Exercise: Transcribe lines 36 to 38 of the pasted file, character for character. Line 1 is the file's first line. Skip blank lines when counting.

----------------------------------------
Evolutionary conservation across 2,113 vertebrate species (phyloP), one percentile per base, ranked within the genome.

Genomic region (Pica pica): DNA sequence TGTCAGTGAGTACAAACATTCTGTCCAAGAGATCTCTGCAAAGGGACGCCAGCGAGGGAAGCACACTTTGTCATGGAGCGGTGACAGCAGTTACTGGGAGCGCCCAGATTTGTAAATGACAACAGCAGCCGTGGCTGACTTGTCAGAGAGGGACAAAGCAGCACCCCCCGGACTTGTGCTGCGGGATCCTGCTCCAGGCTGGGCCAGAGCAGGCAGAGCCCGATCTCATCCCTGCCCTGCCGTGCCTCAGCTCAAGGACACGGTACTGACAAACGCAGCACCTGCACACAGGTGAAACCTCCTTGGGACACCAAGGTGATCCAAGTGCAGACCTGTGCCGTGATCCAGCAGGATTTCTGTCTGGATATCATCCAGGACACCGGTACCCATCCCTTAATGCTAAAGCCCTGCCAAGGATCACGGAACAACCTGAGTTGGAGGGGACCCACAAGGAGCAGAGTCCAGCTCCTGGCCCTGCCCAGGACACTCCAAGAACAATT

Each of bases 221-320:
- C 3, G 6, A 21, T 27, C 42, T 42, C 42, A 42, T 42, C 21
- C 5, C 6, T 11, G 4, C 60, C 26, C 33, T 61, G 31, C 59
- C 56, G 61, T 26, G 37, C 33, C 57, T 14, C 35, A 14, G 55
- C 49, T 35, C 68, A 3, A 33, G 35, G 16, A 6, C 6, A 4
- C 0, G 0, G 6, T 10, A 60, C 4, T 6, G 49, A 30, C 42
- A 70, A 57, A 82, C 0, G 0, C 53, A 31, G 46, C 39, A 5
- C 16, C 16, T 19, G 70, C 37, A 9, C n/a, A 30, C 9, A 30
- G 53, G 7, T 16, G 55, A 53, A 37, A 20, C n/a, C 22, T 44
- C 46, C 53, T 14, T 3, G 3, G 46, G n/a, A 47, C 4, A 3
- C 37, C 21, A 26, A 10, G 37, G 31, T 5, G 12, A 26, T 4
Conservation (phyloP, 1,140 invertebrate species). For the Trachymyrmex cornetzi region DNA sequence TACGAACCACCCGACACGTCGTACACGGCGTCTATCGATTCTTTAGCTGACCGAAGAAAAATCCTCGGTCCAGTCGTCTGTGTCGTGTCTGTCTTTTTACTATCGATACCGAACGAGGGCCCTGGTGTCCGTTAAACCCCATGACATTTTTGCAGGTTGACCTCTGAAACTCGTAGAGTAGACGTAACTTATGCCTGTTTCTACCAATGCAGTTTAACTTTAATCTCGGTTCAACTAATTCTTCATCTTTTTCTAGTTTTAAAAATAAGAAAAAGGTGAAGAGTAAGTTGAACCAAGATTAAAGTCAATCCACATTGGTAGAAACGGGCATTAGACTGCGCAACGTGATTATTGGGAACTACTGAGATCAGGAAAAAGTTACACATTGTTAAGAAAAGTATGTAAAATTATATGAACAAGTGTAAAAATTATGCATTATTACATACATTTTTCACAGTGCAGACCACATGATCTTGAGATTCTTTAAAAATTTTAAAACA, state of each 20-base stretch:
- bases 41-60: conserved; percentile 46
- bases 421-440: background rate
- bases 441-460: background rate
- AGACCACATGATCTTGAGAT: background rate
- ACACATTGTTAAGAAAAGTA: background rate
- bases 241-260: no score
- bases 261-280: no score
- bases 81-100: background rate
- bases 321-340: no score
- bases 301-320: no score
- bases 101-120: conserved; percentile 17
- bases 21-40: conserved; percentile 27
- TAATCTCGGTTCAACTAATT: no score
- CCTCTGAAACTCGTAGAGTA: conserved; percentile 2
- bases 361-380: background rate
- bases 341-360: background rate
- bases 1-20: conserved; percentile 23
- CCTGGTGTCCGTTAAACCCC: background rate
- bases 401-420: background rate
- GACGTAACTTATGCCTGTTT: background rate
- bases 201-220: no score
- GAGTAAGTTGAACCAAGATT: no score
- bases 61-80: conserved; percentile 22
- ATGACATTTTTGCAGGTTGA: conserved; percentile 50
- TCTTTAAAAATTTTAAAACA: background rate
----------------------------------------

- GAGTAAGTTGAACCAAGATT: no score
- bases 61-80: conserved; percentile 22
- ATGACATTTTTGCAGGTTGA: conserved; percentile 50